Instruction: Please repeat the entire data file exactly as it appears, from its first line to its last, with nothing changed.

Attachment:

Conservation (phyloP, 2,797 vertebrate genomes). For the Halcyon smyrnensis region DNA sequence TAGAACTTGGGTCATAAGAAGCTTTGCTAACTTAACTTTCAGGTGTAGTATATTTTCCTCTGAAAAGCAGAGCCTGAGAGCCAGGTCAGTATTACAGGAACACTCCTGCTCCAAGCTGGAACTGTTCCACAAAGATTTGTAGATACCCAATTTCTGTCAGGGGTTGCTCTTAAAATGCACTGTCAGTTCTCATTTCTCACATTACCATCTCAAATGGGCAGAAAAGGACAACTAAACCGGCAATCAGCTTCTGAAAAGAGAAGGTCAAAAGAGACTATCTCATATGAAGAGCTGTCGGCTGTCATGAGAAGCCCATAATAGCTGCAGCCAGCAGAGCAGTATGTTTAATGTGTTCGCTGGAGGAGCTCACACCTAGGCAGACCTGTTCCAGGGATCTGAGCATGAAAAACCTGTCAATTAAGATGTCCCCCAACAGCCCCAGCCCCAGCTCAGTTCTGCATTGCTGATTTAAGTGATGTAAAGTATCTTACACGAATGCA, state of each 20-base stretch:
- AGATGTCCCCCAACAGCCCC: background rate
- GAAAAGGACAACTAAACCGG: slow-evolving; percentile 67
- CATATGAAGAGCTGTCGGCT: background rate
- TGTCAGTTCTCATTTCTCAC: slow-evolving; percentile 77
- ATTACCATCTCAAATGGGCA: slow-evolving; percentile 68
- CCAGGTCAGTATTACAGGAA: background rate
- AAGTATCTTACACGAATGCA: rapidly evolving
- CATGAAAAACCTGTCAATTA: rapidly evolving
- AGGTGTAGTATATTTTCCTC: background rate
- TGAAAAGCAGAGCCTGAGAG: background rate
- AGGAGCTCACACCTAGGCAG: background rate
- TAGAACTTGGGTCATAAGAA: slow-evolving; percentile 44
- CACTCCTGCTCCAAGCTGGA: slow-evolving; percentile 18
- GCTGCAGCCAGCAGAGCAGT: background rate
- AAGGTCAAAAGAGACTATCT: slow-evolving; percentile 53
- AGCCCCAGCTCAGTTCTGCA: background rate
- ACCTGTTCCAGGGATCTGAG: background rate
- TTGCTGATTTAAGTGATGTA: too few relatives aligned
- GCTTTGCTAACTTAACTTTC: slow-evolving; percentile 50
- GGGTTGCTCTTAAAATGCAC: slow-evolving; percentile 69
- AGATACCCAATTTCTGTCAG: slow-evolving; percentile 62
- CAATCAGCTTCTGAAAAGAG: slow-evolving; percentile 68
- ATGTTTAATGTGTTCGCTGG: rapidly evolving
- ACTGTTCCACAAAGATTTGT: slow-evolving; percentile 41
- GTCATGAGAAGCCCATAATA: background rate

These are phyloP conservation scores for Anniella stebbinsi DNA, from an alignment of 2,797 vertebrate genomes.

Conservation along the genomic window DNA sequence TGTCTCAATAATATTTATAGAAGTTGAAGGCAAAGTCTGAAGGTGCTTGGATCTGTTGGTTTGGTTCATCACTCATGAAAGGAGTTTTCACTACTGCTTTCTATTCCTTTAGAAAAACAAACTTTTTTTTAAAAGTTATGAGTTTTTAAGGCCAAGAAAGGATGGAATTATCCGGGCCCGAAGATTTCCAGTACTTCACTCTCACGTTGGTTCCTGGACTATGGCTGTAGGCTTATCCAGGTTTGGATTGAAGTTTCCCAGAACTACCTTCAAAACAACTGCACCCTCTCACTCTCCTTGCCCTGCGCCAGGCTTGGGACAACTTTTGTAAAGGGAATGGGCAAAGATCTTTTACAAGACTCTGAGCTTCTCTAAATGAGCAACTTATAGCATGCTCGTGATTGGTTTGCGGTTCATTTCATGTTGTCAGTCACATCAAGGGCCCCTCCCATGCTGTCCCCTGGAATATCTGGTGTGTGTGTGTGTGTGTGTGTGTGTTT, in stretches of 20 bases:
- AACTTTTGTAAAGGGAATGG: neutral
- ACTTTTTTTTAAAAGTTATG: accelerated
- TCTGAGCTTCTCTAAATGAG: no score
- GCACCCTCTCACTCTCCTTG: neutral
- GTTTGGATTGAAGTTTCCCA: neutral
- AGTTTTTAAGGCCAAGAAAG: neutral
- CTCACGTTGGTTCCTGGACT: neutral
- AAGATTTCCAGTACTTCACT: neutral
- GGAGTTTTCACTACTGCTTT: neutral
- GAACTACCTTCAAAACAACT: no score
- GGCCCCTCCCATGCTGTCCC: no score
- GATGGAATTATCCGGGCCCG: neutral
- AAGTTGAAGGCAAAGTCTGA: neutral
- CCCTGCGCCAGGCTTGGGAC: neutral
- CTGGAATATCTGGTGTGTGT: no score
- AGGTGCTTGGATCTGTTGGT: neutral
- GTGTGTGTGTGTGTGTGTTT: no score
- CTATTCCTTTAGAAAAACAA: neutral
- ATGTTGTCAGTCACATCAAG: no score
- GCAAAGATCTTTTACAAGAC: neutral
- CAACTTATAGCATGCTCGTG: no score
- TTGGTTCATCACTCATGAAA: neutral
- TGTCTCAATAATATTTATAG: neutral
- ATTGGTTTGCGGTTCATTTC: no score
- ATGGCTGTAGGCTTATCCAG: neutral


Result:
Conservation (phyloP, 2,797 vertebrate genomes). For the Halcyon smyrnensis region DNA sequence TAGAACTTGGGTCATAAGAAGCTTTGCTAACTTAACTTTCAGGTGTAGTATATTTTCCTCTGAAAAGCAGAGCCTGAGAGCCAGGTCAGTATTACAGGAACACTCCTGCTCCAAGCTGGAACTGTTCCACAAAGATTTGTAGATACCCAATTTCTGTCAGGGGTTGCTCTTAAAATGCACTGTCAGTTCTCATTTCTCACATTACCATCTCAAATGGGCAGAAAAGGACAACTAAACCGGCAATCAGCTTCTGAAAAGAGAAGGTCAAAAGAGACTATCTCATATGAAGAGCTGTCGGCTGTCATGAGAAGCCCATAATAGCTGCAGCCAGCAGAGCAGTATGTTTAATGTGTTCGCTGGAGGAGCTCACACCTAGGCAGACCTGTTCCAGGGATCTGAGCATGAAAAACCTGTCAATTAAGATGTCCCCCAACAGCCCCAGCCCCAGCTCAGTTCTGCATTGCTGATTTAAGTGATGTAAAGTATCTTACACGAATGCA, state of each 20-base stretch:
- AGATGTCCCCCAACAGCCCC: background rate
- GAAAAGGACAACTAAACCGG: slow-evolving; percentile 67
- CATATGAAGAGCTGTCGGCT: background rate
- TGTCAGTTCTCATTTCTCAC: slow-evolving; percentile 77
- ATTACCATCTCAAATGGGCA: slow-evolving; percentile 68
- CCAGGTCAGTATTACAGGAA: background rate
- AAGTATCTTACACGAATGCA: rapidly evolving
- CATGAAAAACCTGTCAATTA: rapidly evolving
- AGGTGTAGTATATTTTCCTC: background rate
- TGAAAAGCAGAGCCTGAGAG: background rate
- AGGAGCTCACACCTAGGCAG: background rate
- TAGAACTTGGGTCATAAGAA: slow-evolving; percentile 44
- CACTCCTGCTCCAAGCTGGA: slow-evolving; percentile 18
- GCTGCAGCCAGCAGAGCAGT: background rate
- AAGGTCAAAAGAGACTATCT: slow-evolving; percentile 53
- AGCCCCAGCTCAGTTCTGCA: background rate
- ACCTGTTCCAGGGATCTGAG: background rate
- TTGCTGATTTAAGTGATGTA: too few relatives aligned
- GCTTTGCTAACTTAACTTTC: slow-evolving; percentile 50
- GGGTTGCTCTTAAAATGCAC: slow-evolving; percentile 69
- AGATACCCAATTTCTGTCAG: slow-evolving; percentile 62
- CAATCAGCTTCTGAAAAGAG: slow-evolving; percentile 68
- ATGTTTAATGTGTTCGCTGG: rapidly evolving
- ACTGTTCCACAAAGATTTGT: slow-evolving; percentile 41
- GTCATGAGAAGCCCATAATA: background rate

These are phyloP conservation scores for Anniella stebbinsi DNA, from an alignment of 2,797 vertebrate genomes.

Conservation along the genomic window DNA sequence TGTCTCAATAATATTTATAGAAGTTGAAGGCAAAGTCTGAAGGTGCTTGGATCTGTTGGTTTGGTTCATCACTCATGAAAGGAGTTTTCACTACTGCTTTCTATTCCTTTAGAAAAACAAACTTTTTTTTAAAAGTTATGAGTTTTTAAGGCCAAGAAAGGATGGAATTATCCGGGCCCGAAGATTTCCAGTACTTCACTCTCACGTTGGTTCCTGGACTATGGCTGTAGGCTTATCCAGGTTTGGATTGAAGTTTCCCAGAACTACCTTCAAAACAACTGCACCCTCTCACTCTCCTTGCCCTGCGCCAGGCTTGGGACAACTTTTGTAAAGGGAATGGGCAAAGATCTTTTACAAGACTCTGAGCTTCTCTAAATGAGCAACTTATAGCATGCTCGTGATTGGTTTGCGGTTCATTTCATGTTGTCAGTCACATCAAGGGCCCCTCCCATGCTGTCCCCTGGAATATCTGGTGTGTGTGTGTGTGTGTGTGTGTGTTT, in stretches of 20 bases:
- AACTTTTGTAAAGGGAATGG: neutral
- ACTTTTTTTTAAAAGTTATG: accelerated
- TCTGAGCTTCTCTAAATGAG: no score
- GCACCCTCTCACTCTCCTTG: neutral
- GTTTGGATTGAAGTTTCCCA: neutral
- AGTTTTTAAGGCCAAGAAAG: neutral
- CTCACGTTGGTTCCTGGACT: neutral
- AAGATTTCCAGTACTTCACT: neutral
- GGAGTTTTCACTACTGCTTT: neutral
- GAACTACCTTCAAAACAACT: no score
- GGCCCCTCCCATGCTGTCCC: no score
- GATGGAATTATCCGGGCCCG: neutral
- AAGTTGAAGGCAAAGTCTGA: neutral
- CCCTGCGCCAGGCTTGGGAC: neutral
- CTGGAATATCTGGTGTGTGT: no score
- AGGTGCTTGGATCTGTTGGT: neutral
- GTGTGTGTGTGTGTGTGTTT: no score
- CTATTCCTTTAGAAAAACAA: neutral
- ATGTTGTCAGTCACATCAAG: no score
- GCAAAGATCTTTTACAAGAC: neutral
- CAACTTATAGCATGCTCGTG: no score
- TTGGTTCATCACTCATGAAA: neutral
- TGTCTCAATAATATTTATAG: neutral
- ATTGGTTTGCGGTTCATTTC: no score
- ATGGCTGTAGGCTTATCCAG: neutral